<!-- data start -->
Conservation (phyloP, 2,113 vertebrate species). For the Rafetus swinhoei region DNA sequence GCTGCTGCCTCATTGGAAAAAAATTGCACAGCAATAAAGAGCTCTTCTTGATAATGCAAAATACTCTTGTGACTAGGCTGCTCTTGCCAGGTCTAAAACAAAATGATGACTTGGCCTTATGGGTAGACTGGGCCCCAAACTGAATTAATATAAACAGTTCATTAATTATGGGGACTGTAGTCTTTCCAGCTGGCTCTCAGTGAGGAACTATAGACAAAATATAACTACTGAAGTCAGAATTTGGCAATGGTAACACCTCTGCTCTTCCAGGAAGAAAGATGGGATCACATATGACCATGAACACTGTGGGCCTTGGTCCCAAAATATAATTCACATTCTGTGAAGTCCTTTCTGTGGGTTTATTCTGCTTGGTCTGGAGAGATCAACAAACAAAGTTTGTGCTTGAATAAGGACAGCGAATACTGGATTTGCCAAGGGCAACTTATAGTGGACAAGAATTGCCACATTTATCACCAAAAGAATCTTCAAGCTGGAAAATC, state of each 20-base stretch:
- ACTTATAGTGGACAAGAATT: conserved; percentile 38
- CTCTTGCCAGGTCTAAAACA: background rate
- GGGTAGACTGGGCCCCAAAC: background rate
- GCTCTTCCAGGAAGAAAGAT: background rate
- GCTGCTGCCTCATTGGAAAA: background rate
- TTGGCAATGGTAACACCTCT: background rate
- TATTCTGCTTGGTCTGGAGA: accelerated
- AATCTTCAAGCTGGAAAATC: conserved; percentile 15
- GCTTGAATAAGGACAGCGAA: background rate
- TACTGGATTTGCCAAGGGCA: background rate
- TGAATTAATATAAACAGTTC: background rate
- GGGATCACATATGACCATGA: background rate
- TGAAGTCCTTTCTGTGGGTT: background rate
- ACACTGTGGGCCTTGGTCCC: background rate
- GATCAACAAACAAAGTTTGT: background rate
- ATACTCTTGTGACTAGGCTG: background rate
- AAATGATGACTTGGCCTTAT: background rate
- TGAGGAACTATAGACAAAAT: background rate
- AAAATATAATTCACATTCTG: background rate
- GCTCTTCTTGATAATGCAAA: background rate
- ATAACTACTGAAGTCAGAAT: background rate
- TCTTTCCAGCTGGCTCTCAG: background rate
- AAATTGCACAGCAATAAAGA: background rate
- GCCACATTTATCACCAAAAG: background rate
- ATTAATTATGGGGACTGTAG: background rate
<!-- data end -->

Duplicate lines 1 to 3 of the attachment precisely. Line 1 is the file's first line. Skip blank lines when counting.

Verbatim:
Conservation (phyloP, 2,113 vertebrate species). For the Rafetus swinhoei region DNA sequence GCTGCTGCCTCATTGGAAAAAAATTGCACAGCAATAAAGAGCTCTTCTTGATAATGCAAAATACTCTTGTGACTAGGCTGCTCTTGCCAGGTCTAAAACAAAATGATGACTTGGCCTTATGGGTAGACTGGGCCCCAAACTGAATTAATATAAACAGTTCATTAATTATGGGGACTGTAGTCTTTCCAGCTGGCTCTCAGTGAGGAACTATAGACAAAATATAACTACTGAAGTCAGAATTTGGCAATGGTAACACCTCTGCTCTTCCAGGAAGAAAGATGGGATCACATATGACCATGAACACTGTGGGCCTTGGTCCCAAAATATAATTCACATTCTGTGAAGTCCTTTCTGTGGGTTTATTCTGCTTGGTCTGGAGAGATCAACAAACAAAGTTTGTGCTTGAATAAGGACAGCGAATACTGGATTTGCCAAGGGCAACTTATAGTGGACAAGAATTGCCACATTTATCACCAAAAGAATCTTCAAGCTGGAAAATC, state of each 20-base stretch:
- ACTTATAGTGGACAAGAATT: conserved; percentile 38
- CTCTTGCCAGGTCTAAAACA: background rate